The best airports for Martina Franca are Bari and Brindisi, both served by budget airlines from the United Kingdom. Martina Franca is a hub on the little Ferrovie Sud Est (FSE) railway line, with direct (if slow) train services to Alberobello, Bari, Taranto and Lecce. Brindisi can be reached by taking FSE train services to Francavilla Fontana and then changing to a bus.
The railway station in Martina Franca is downhill from the town centre, and on arrival visitors need to walk for 10-20 minutes to reach the pretty part of the town. There is a quick direct route, but it is hard to navigate on arrival (it’s easier on the return walk, once you’re equipped with a town map). A simpler way is to leave the station and follow Viale della Stazione which curves up to the right. Then walk left along Via Alessandro Fighera until you come to a junction with Corso Italia. Turn left and follow this long straight street until you reach Piazza XX Settembre, the main entry point to the centro storico.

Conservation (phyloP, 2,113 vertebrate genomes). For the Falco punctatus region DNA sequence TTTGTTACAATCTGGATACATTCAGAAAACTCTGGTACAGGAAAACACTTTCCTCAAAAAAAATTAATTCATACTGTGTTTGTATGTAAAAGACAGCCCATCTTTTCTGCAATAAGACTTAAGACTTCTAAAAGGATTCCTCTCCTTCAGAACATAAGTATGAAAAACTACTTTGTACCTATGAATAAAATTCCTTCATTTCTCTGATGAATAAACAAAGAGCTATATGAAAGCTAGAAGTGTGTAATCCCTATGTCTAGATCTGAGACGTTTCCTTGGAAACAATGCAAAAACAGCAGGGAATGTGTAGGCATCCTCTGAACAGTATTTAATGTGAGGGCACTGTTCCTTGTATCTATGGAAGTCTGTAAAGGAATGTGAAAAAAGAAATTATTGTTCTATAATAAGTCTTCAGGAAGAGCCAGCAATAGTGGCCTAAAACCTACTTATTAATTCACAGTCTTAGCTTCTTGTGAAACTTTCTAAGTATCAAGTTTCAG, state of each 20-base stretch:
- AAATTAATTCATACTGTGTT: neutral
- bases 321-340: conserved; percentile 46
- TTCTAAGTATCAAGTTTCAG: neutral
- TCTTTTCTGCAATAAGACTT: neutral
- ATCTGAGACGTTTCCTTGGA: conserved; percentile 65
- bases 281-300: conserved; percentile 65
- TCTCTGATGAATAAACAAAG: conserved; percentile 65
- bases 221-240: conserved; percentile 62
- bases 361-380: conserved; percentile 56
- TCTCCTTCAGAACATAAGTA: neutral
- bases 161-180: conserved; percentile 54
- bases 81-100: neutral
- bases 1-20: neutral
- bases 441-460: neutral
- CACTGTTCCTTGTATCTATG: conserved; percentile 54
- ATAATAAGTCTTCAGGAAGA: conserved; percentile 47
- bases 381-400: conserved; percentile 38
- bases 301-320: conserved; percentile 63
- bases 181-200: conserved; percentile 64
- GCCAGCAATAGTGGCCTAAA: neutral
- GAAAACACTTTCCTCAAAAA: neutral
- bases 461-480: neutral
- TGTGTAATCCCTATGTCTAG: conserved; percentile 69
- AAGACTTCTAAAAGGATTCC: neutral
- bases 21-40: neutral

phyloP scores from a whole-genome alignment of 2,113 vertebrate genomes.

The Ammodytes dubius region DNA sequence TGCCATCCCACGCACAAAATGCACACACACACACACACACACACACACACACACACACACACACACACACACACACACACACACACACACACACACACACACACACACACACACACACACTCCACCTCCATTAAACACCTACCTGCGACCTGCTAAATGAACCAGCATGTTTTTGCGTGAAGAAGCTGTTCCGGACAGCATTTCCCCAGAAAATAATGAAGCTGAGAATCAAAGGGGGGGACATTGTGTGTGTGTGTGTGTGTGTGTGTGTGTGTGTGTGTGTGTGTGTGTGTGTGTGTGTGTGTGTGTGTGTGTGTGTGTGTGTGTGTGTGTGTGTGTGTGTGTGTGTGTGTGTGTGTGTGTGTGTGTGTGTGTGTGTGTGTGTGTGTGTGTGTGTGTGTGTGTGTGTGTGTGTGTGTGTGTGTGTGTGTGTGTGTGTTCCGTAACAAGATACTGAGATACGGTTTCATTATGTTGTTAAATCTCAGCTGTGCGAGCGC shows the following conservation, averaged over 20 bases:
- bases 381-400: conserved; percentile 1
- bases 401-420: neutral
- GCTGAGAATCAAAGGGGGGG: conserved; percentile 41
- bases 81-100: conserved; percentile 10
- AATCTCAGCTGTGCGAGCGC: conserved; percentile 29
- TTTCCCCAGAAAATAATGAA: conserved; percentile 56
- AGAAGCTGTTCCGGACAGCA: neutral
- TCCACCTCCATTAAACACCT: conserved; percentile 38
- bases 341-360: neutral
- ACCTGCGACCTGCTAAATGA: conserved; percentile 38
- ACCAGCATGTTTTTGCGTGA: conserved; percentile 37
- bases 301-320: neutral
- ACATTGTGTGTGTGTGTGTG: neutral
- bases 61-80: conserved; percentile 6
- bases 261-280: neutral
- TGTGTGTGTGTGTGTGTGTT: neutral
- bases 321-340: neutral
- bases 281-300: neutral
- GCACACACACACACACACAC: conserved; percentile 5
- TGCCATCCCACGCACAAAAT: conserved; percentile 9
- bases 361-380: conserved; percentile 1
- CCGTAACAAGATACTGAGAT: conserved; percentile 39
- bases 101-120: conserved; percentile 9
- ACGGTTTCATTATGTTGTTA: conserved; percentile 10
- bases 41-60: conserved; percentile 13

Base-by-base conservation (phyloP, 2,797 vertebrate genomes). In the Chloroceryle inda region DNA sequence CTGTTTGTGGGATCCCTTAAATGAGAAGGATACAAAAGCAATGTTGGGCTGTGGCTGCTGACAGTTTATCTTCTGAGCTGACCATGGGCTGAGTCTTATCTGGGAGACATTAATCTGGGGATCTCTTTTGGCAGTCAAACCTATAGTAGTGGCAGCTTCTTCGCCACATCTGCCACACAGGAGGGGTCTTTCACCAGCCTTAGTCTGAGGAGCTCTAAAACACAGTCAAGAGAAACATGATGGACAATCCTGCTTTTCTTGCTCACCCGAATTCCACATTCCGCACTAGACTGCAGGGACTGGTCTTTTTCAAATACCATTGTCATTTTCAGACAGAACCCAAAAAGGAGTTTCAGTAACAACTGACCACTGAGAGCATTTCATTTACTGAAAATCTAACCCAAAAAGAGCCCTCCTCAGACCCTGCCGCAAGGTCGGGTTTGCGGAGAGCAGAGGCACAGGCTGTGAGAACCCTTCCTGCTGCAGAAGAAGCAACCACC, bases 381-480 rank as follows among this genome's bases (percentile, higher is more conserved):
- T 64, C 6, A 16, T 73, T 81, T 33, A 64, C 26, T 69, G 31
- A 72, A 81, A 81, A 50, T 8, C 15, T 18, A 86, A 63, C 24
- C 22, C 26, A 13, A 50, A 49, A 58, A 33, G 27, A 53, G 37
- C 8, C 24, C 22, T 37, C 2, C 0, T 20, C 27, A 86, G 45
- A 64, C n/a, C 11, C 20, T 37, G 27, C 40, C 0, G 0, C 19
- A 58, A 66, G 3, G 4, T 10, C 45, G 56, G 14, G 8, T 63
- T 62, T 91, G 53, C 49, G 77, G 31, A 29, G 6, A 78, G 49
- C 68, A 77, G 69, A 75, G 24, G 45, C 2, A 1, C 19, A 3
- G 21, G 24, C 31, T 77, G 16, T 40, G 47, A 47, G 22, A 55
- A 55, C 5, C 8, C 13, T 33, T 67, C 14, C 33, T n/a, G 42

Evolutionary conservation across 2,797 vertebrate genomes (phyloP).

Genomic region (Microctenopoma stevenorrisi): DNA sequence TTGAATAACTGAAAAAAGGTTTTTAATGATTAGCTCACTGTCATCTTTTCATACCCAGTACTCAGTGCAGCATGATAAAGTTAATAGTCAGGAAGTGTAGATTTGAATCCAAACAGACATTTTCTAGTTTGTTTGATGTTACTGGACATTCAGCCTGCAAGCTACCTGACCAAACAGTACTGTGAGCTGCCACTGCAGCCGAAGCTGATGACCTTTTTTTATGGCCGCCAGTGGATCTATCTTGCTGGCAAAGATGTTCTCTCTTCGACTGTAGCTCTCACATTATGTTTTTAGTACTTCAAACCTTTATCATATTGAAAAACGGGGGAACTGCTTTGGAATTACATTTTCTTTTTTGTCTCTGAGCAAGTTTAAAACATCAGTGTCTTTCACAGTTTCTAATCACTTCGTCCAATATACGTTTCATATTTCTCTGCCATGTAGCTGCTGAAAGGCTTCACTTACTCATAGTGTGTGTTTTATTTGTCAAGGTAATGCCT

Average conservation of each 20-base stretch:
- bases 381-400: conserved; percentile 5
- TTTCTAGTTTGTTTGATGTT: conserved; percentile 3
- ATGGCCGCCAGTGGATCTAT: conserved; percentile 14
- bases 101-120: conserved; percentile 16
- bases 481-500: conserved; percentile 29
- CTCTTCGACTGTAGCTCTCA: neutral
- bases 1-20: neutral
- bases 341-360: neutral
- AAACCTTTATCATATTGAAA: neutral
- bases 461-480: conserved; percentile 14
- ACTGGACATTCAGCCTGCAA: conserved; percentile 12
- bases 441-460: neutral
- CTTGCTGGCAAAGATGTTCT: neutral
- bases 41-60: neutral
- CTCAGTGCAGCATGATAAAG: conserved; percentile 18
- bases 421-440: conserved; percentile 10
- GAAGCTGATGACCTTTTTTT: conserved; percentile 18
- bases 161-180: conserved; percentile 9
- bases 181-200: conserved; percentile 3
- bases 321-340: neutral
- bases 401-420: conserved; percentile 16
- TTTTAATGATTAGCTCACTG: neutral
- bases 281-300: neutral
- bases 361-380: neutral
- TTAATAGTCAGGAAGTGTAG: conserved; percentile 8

Around Martina Franca
Alberobello is the main tourist destination in the trullo-dotted Valle d’Itria, and it is a very short train journey from Martina Franca on the little FSE trains. Between the two towns is the pretty hilltop destination Locorotondo, another picturesque stop on the railway line. Ostuni is one of the most well-known of the ‘white’ hilltop towns in Puglia, though it is tricky to reach if you don’t have a car. There are buses from Martina Franca to Ostuni, but they run at rather inconvenient times – check at the tourist information office for the latest timetables. Cisternino, another ‘white town,’ is just one stop away on the FSE railway line. The town’s handy rail connections with Bari, Alberobello and Lecce mean it is easily incorporated into a varied tour of the Puglia region.
Martina Franca accommodation
As well as accommodation in Martina Franca there are quite a few good accommodation options in the countryside around town, including old agricultural estate buildings called masserie. For an unusual choice in the town itself, you could try Villaggio In, a kind of albergo diffuso (‘scattered hotel’) where lodgings are in various small apartments dotted around the town centre.
Useful external links